When people are out of resources and they need those resources for either themselves or their family...I think you would be very surprised at how quickly people move into self preservation mode. At this point civility goes out the window.


Name one case in the last thousand years where something occurred and neighbors were trying to steal food or water from each other and things got so out of hand that people had to fight each other off with guns?

I rest my case.

-----

The closest thing I can think of is Argentina, or say Puerto Rico.. I don't think people are fighting each other off with guns or threatening each other..



posted on Oct, 17 2017 @ 04:21 AM
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Buy a 12 guage shotgun,usually when you chamber one,people scatter,just need to point in general direction,a pistol you need skills



posted on Oct, 17 2017 @ 07:20 AM
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a reply to: nOraKat


Name one case in the last thousand years...


Just one???

HURRICANE KATRINA!!!

...and practically every similar type event in HISTORY before and since!

You, sir/madame, are absolutely full of S#, and completely blinded by your anti-gun zeal so as to be categorically out of touch with reality!

If you're going to make a comment, at least comment with FACTS ... NOT FANTASY!

...I rest my case.

ETA...

Here's some others...seeing as how you seem to have lost all touch with reality...
- California riots following the Rodney King verdict (look into what happened in the Korean section of town).
- Ferguson Missouri 2014
- Hurricanes, floods, widespread power outages and too many other instances to even name.

Get some facts, before you start spouting off with crap like that!

edit on 10/17/2017 by Flyingclaydisk because: (no reason given)



posted on Oct, 17 2017 @ 07:28 AM
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a reply to: dashen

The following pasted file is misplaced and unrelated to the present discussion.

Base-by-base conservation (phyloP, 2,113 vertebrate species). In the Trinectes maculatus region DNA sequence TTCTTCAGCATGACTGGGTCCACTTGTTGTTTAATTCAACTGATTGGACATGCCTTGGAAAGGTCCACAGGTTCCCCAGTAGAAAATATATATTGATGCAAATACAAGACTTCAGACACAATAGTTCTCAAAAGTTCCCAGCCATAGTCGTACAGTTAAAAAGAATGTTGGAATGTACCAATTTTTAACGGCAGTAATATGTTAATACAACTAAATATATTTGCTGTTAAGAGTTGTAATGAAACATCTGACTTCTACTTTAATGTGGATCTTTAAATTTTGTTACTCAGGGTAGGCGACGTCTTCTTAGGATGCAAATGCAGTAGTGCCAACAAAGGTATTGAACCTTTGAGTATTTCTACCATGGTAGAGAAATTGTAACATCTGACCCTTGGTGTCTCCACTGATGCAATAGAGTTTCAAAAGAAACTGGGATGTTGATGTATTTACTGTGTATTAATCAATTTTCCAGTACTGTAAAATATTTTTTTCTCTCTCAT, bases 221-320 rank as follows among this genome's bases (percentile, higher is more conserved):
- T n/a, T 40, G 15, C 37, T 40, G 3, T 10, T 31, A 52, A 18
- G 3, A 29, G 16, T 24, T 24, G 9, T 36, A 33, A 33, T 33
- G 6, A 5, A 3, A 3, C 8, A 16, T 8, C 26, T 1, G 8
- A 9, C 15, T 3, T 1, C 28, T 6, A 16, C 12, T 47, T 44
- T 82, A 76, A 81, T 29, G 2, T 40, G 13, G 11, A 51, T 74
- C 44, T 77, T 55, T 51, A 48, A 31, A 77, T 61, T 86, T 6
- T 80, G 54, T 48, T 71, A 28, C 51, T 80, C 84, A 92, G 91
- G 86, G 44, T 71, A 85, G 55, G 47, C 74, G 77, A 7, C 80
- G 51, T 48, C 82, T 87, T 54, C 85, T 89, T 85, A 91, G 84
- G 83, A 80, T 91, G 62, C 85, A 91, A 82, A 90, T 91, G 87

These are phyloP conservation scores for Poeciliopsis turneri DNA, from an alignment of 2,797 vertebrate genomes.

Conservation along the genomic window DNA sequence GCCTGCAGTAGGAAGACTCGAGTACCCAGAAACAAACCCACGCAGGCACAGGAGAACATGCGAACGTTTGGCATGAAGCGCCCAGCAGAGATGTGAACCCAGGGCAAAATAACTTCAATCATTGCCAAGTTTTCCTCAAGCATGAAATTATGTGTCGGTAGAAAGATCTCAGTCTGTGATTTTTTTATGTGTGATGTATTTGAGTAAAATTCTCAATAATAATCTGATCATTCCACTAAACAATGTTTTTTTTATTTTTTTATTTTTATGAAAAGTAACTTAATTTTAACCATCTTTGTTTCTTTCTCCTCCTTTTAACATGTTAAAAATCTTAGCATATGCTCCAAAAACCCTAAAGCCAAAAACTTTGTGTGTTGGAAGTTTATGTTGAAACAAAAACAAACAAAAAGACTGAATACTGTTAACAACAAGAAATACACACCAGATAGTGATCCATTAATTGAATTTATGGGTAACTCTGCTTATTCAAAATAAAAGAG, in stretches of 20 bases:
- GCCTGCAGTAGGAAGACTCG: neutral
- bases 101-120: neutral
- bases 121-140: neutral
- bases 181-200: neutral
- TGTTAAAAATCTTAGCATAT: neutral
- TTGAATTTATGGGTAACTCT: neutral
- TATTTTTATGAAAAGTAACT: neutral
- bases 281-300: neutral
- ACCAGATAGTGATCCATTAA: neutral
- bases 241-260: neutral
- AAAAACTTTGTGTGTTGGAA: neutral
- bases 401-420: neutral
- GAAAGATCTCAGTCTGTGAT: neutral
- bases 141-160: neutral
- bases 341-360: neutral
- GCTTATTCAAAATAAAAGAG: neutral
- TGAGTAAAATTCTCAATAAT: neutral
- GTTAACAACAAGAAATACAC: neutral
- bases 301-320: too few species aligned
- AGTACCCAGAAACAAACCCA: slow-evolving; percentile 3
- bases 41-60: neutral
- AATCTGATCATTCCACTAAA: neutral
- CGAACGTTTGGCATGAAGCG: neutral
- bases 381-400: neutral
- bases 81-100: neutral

i prefer mossbreg, 500 or 590 series, in 12ga, if that kicks to much go with 20ga still enough knock down up close.
Mossberg


edit on 17-10-2017 by hounddoghowlie because: (no reason given)



posted on Oct, 17 2017 @ 07:40 AM
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a reply to: hounddoghowlie

Just for the record, 'felt recoil' is often greater with a 20ga. shotgun than it is for a 12ga. shotgun.

Not always, but often.



posted on Oct, 17 2017 @ 07:43 AM
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a reply to: Flyingclaydisk

well that's not my experience, all my 12ga's kick harder than my 20ga's.

edit on 17-10-2017 by hounddoghowlie because: (no reason given)



posted on Oct, 17 2017 @ 07:50 AM
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a reply to: hounddoghowlie

I've done many side by side comparisons with the exact same model shotgun in both gauges, Winchester Mdl. 12's most recently and found it to be true. I was pretty surprised actually.

Now, of course a 3-1/2" mag slug in a 12ga. is going to have more felt recoil than a reduced recoil trap (7.5 - 8 shot) load in a 20ga.



posted on Oct, 17 2017 @ 07:56 AM
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a reply to: DanDanDat

Decide on handgun or long gun. You can move quickly w family w handgun... Harder to take with you when a long gun...

Personal decision... let more knowledgeable members advise types, makes and benefits of either/or.

Get training and good luck.

MS
Daily Carrier



posted on Oct, 17 2017 @ 07:59 AM
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OP, before you start thinking about a particular firearm, you probably should first should analyze your environment and most likely scenarios. You will quickly discover there are numerous considerations like projectile weight, velocity, penetration and potential for collateral damage. A person living in an apartment building will need something different from someone living in the country (like me).